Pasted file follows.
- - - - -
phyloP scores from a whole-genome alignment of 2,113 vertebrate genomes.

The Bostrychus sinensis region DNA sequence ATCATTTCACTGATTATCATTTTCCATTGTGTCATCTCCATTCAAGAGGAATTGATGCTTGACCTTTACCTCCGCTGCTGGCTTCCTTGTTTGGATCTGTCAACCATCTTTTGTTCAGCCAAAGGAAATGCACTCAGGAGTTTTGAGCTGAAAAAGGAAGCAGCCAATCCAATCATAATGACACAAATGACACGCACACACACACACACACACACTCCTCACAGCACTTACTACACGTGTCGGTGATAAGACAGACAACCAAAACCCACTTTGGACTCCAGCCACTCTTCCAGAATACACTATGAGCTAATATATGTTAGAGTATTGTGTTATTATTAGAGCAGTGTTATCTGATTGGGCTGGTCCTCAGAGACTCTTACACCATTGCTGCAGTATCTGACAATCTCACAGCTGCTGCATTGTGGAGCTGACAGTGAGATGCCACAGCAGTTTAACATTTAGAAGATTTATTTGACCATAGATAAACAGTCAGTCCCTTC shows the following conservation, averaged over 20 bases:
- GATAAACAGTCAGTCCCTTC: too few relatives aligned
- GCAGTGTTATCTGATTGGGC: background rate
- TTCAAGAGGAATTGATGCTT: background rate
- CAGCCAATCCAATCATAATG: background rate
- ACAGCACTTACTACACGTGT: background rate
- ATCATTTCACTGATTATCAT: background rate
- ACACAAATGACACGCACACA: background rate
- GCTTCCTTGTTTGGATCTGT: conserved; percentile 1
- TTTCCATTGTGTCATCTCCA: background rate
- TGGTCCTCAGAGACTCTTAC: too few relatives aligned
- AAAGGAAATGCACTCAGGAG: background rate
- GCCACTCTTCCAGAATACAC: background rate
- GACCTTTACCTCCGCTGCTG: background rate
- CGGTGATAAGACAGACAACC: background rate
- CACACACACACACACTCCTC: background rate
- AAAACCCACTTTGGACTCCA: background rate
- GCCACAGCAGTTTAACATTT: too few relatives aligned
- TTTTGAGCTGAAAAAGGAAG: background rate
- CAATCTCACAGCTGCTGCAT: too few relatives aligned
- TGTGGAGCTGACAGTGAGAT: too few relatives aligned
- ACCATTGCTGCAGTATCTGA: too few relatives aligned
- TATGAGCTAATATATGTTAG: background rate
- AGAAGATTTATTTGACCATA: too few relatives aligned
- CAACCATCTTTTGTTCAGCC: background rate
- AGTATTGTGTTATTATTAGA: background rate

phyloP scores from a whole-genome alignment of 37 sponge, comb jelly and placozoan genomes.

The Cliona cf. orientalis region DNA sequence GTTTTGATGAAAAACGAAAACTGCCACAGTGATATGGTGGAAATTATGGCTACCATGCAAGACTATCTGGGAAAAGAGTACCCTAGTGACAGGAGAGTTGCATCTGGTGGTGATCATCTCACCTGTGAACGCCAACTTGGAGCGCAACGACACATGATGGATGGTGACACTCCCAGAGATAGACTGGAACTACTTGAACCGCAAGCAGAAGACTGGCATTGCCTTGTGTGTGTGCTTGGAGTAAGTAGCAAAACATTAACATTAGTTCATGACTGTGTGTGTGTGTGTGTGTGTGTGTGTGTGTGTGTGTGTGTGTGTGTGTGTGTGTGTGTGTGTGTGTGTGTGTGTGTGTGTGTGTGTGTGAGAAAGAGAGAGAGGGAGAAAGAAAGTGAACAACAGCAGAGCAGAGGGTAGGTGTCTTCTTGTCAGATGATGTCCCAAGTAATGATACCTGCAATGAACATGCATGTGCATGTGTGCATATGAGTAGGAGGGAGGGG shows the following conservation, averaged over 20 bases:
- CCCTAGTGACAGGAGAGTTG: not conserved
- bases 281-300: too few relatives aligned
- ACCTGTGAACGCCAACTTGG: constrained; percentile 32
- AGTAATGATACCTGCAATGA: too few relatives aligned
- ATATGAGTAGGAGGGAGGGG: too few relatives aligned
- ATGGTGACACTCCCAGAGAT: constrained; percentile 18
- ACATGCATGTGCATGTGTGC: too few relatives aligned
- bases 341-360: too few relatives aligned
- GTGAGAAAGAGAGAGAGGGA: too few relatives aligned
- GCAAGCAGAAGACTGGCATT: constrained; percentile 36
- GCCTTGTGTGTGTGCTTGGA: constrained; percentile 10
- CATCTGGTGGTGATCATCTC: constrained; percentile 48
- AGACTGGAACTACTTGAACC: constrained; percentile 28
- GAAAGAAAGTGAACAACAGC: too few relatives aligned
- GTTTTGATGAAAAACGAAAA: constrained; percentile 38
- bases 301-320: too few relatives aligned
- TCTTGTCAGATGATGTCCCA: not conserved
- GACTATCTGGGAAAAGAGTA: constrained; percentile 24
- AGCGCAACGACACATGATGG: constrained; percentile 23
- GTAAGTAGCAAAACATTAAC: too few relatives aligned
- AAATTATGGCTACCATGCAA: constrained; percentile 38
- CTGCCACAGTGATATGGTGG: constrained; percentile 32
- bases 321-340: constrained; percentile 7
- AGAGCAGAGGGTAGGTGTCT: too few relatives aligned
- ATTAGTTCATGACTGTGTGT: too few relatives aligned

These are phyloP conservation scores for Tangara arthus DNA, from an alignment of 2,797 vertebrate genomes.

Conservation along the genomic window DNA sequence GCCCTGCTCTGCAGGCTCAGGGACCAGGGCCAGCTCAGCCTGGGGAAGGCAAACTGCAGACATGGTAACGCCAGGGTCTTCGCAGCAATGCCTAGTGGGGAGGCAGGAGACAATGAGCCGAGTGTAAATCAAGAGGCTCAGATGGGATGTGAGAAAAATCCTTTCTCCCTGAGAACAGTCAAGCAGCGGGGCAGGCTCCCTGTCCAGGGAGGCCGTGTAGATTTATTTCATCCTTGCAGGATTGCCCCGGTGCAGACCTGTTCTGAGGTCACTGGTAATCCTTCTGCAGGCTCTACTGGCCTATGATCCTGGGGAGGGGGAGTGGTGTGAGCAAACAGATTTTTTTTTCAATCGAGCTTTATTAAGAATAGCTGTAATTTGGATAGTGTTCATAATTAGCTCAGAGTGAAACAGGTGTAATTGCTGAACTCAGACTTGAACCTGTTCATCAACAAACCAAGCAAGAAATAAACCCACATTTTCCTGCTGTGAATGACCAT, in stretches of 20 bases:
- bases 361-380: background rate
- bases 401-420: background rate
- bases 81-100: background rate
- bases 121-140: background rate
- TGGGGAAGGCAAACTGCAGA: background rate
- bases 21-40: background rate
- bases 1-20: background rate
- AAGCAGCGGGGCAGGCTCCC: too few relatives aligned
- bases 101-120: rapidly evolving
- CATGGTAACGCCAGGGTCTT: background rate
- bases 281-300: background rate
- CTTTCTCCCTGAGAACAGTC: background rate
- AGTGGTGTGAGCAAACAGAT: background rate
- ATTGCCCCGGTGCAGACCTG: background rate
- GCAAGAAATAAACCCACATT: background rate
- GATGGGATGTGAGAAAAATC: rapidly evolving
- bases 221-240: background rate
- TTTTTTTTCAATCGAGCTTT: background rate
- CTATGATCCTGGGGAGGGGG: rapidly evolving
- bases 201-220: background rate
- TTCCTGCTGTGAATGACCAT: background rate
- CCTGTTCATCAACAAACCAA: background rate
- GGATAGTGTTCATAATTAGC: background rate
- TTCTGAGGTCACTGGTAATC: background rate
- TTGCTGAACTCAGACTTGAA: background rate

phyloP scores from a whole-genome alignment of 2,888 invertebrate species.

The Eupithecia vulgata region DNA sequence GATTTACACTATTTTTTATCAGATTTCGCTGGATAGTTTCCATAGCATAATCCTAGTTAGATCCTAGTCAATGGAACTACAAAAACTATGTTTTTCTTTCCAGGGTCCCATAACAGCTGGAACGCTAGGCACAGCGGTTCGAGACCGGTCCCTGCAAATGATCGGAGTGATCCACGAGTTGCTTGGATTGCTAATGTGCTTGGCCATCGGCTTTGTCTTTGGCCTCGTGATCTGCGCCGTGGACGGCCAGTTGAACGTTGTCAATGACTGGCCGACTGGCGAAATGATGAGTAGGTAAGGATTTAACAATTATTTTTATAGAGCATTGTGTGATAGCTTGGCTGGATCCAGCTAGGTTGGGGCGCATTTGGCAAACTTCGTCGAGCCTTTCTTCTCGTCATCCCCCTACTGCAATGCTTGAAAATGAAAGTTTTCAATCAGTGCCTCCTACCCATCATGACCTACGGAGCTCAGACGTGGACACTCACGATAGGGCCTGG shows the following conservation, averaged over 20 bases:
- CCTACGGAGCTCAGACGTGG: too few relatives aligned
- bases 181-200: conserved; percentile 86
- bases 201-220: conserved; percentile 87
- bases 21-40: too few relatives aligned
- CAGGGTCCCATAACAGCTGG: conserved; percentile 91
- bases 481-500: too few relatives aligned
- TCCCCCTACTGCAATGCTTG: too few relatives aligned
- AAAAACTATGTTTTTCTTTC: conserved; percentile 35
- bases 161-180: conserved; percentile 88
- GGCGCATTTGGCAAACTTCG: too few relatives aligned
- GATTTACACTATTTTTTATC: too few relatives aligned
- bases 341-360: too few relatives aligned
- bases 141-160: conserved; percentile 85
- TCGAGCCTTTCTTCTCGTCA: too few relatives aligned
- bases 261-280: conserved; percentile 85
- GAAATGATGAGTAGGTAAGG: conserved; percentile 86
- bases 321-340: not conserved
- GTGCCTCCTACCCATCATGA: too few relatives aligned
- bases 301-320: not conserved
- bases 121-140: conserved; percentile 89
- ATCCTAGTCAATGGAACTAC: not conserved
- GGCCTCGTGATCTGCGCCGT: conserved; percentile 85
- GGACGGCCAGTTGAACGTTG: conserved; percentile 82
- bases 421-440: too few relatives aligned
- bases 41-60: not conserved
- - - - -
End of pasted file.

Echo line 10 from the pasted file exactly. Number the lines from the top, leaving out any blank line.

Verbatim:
- GCTTCCTTGTTTGGATCTGT: conserved; percentile 1